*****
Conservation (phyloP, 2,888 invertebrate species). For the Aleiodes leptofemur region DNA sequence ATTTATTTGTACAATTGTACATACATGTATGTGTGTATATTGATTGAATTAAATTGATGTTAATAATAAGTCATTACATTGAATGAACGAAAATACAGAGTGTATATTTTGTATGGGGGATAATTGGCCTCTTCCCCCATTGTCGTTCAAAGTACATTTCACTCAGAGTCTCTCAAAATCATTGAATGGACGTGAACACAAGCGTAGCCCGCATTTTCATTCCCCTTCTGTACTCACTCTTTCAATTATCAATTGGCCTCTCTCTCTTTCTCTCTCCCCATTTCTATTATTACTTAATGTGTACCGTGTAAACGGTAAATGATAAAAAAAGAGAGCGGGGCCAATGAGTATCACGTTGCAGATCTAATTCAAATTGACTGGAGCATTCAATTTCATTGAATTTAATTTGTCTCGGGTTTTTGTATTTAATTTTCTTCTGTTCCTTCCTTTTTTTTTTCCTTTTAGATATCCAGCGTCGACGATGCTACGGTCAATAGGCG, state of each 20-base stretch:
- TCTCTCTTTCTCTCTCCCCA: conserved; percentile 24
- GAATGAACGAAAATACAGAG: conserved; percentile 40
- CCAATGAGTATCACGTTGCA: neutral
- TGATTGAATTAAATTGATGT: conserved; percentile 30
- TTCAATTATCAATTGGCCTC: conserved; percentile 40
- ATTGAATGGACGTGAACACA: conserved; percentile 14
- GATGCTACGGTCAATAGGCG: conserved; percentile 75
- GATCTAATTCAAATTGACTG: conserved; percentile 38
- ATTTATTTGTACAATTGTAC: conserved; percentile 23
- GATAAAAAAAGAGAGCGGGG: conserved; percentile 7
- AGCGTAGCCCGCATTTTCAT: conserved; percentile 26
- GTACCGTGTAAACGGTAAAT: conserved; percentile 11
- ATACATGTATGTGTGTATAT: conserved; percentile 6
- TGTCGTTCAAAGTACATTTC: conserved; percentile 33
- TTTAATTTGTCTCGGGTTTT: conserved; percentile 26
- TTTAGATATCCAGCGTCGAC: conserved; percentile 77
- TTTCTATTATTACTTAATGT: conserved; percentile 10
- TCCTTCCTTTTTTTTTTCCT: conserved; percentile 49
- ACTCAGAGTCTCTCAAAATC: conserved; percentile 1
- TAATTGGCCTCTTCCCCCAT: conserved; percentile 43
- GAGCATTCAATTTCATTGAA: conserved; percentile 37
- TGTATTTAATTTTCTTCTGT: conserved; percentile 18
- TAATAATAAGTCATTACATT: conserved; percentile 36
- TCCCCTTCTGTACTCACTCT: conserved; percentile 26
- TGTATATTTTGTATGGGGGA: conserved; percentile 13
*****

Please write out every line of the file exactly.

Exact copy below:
Conservation (phyloP, 2,888 invertebrate species). For the Aleiodes leptofemur region DNA sequence ATTTATTTGTACAATTGTACATACATGTATGTGTGTATATTGATTGAATTAAATTGATGTTAATAATAAGTCATTACATTGAATGAACGAAAATACAGAGTGTATATTTTGTATGGGGGATAATTGGCCTCTTCCCCCATTGTCGTTCAAAGTACATTTCACTCAGAGTCTCTCAAAATCATTGAATGGACGTGAACACAAGCGTAGCCCGCATTTTCATTCCCCTTCTGTACTCACTCTTTCAATTATCAATTGGCCTCTCTCTCTTTCTCTCTCCCCATTTCTATTATTACTTAATGTGTACCGTGTAAACGGTAAATGATAAAAAAAGAGAGCGGGGCCAATGAGTATCACGTTGCAGATCTAATTCAAATTGACTGGAGCATTCAATTTCATTGAATTTAATTTGTCTCGGGTTTTTGTATTTAATTTTCTTCTGTTCCTTCCTTTTTTTTTTCCTTTTAGATATCCAGCGTCGACGATGCTACGGTCAATAGGCG, state of each 20-base stretch:
- TCTCTCTTTCTCTCTCCCCA: conserved; percentile 24
- GAATGAACGAAAATACAGAG: conserved; percentile 40
- CCAATGAGTATCACGTTGCA: neutral
- TGATTGAATTAAATTGATGT: conserved; percentile 30
- TTCAATTATCAATTGGCCTC: conserved; percentile 40
- ATTGAATGGACGTGAACACA: conserved; percentile 14
- GATGCTACGGTCAATAGGCG: conserved; percentile 75
- GATCTAATTCAAATTGACTG: conserved; percentile 38
- ATTTATTTGTACAATTGTAC: conserved; percentile 23
- GATAAAAAAAGAGAGCGGGG: conserved; percentile 7
- AGCGTAGCCCGCATTTTCAT: conserved; percentile 26
- GTACCGTGTAAACGGTAAAT: conserved; percentile 11
- ATACATGTATGTGTGTATAT: conserved; percentile 6
- TGTCGTTCAAAGTACATTTC: conserved; percentile 33
- TTTAATTTGTCTCGGGTTTT: conserved; percentile 26
- TTTAGATATCCAGCGTCGAC: conserved; percentile 77
- TTTCTATTATTACTTAATGT: conserved; percentile 10
- TCCTTCCTTTTTTTTTTCCT: conserved; percentile 49
- ACTCAGAGTCTCTCAAAATC: conserved; percentile 1
- TAATTGGCCTCTTCCCCCAT: conserved; percentile 43
- GAGCATTCAATTTCATTGAA: conserved; percentile 37
- TGTATTTAATTTTCTTCTGT: conserved; percentile 18
- TAATAATAAGTCATTACATT: conserved; percentile 36
- TCCCCTTCTGTACTCACTCT: conserved; percentile 26
- TGTATATTTTGTATGGGGGA: conserved; percentile 13